“With rapid change occurring in IT operations, we realized that a place is needed where operations personnel and sysadmins can meet to share their experiences, challenges and solutions. OpsCamp is organized as an unconference which encourages the open exchange of ideas around next generation technologies and strategies for IT Operations. End users, IT professionals and vendors are all encouraged to participate.”

John M. Willis, Author of Cloud Computing and Systems Management Blog, co-hostIT Management Podcast and the Cloud Cafe

“While the cloud has lowered the barrier to entry for businesses to own a data center; it has not decreased the complexity of managing complex applications and data center operations.  OpsCamp is about exploring the opportunity to intersect ideas like agile development, continuous deployment, and data center operations to promote the rise of a new movement that breaks down the traditional walls between development and operations (i.e., DevOps).”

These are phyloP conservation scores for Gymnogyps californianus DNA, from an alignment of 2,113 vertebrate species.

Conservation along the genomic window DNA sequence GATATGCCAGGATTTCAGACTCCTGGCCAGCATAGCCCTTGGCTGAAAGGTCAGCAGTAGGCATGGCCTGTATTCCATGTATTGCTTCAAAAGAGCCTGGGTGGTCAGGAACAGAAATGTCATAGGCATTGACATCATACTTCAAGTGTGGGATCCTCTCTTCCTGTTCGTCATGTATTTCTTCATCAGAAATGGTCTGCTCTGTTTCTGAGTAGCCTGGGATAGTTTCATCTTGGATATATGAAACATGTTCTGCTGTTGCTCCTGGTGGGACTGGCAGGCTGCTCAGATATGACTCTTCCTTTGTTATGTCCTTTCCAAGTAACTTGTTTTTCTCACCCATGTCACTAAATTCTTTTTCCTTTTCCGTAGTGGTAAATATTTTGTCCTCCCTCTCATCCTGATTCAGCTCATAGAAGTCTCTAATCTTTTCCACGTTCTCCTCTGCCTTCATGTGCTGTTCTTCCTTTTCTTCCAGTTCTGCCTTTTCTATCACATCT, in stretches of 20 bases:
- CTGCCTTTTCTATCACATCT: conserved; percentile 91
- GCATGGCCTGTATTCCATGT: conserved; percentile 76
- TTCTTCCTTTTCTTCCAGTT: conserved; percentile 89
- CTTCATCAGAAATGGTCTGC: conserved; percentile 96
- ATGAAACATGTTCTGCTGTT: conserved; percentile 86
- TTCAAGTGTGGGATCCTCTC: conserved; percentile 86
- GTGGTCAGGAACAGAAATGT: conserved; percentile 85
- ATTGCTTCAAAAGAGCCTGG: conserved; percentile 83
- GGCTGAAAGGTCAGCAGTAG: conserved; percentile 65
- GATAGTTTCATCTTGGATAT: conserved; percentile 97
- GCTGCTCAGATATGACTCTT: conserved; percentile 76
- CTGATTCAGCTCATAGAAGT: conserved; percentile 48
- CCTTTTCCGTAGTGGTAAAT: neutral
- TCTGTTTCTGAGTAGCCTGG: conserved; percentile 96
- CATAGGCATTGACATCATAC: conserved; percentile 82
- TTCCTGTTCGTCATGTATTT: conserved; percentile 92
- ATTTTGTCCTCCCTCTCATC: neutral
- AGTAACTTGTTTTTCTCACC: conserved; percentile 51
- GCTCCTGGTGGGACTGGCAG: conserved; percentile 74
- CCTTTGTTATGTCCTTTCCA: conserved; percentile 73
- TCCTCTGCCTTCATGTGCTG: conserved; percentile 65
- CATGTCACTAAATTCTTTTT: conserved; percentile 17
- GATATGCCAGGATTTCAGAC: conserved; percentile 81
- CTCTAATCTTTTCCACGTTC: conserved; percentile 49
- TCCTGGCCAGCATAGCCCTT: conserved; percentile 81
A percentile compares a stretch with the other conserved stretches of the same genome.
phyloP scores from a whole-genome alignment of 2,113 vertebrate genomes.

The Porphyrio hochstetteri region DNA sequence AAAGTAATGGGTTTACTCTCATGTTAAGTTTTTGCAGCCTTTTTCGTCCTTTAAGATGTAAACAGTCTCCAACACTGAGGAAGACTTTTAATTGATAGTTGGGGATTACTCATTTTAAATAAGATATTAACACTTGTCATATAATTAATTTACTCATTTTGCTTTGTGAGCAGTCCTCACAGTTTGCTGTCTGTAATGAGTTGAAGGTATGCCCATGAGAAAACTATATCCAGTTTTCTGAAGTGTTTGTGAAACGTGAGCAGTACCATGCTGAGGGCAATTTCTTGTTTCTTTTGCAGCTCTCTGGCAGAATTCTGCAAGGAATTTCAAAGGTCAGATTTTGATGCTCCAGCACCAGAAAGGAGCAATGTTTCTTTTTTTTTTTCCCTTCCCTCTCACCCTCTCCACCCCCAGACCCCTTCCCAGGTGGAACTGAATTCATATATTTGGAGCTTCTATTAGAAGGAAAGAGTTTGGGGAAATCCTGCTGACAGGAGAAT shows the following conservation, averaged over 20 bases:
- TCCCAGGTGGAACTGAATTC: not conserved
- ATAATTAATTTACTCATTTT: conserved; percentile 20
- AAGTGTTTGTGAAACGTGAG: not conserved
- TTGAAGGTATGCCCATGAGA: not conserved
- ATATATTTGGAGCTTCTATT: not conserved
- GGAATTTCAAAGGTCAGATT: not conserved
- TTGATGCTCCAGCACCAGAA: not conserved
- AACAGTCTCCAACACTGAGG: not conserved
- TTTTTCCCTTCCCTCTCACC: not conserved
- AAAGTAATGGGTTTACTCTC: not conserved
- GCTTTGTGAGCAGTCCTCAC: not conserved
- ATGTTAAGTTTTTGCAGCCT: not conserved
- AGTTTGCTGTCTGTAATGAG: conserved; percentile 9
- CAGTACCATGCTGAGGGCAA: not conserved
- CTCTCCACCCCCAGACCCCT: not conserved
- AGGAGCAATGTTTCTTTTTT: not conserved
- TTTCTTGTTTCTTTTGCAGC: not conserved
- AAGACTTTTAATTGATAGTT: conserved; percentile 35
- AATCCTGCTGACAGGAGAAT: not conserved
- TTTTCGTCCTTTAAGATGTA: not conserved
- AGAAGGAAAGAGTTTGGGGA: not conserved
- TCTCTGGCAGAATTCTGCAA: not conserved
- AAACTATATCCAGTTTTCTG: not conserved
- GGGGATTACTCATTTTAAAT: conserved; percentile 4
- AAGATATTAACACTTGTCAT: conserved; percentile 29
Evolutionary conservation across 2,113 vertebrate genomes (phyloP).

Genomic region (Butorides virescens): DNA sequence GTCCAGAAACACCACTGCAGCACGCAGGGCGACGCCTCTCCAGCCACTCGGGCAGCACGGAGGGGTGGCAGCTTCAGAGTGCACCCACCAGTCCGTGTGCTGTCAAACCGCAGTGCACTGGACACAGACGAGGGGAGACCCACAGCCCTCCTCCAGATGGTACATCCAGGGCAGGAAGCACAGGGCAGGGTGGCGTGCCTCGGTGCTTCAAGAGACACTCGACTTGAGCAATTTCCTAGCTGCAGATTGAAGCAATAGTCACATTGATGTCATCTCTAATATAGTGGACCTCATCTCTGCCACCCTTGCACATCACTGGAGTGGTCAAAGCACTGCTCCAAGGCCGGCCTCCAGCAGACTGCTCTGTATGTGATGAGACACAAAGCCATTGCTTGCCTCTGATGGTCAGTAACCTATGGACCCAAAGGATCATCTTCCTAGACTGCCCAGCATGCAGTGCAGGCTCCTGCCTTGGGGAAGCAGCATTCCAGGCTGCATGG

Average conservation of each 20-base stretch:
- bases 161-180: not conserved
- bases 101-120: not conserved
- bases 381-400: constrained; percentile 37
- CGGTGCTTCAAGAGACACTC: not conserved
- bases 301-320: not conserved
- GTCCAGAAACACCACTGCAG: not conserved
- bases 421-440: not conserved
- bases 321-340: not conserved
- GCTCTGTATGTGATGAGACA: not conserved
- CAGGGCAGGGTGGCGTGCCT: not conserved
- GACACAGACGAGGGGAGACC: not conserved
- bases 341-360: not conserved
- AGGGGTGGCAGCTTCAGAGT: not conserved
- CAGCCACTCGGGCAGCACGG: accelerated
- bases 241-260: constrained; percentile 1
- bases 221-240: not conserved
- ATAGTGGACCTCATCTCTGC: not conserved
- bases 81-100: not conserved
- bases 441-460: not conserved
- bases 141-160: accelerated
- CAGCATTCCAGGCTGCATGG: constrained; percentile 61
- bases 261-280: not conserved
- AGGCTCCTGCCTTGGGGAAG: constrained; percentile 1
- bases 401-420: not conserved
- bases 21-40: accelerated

Mark Hinkle, VP of Community, Zenoss

“Operations personnel and sysadmins are becoming programmers because of the virtualization/cloud and automation trend where everything is managed through an API. The line between application developers and IT operations is becoming blurred. Many of the principles that apply to Agile application development translate to operations. So if you are a developer with a interest for system administration, or a systems administrator interested in development, OpsCamp is the place to be.”

Michael Coté, Analyst at Redmonk, co-host IT Management Podcast

“After many years of steady pace in the IT world, the tools and technologies used to do the daily work of operations are rapidly changing. Thanks to virtualization and cloud computing moving mainstream, new, hopefully better ways to deliver IT are emerging. These things aren’t always fully baked yet, but the thought-leaders and early adopters are quickly crystallizing. OpsCamp is an exciting chance to get involved in these conversations whether you want to start directing this shift in operations, figure out if it works for you, or just check it out. And, not only is it free, it’s in a damn fine spot: Austin.”

Luke Kanies, Founder of Puppet and Reductive Labs

“OpsCamp is a great opportunity to share expertise and experience in managing operations in the cloud.  The unconference setting provides a perfect mix between learning and sharing, and the intimate setting guarantees everyone gets something out of it.”

Erica Brescia, CEO, BitRock and Bitnami Project Lead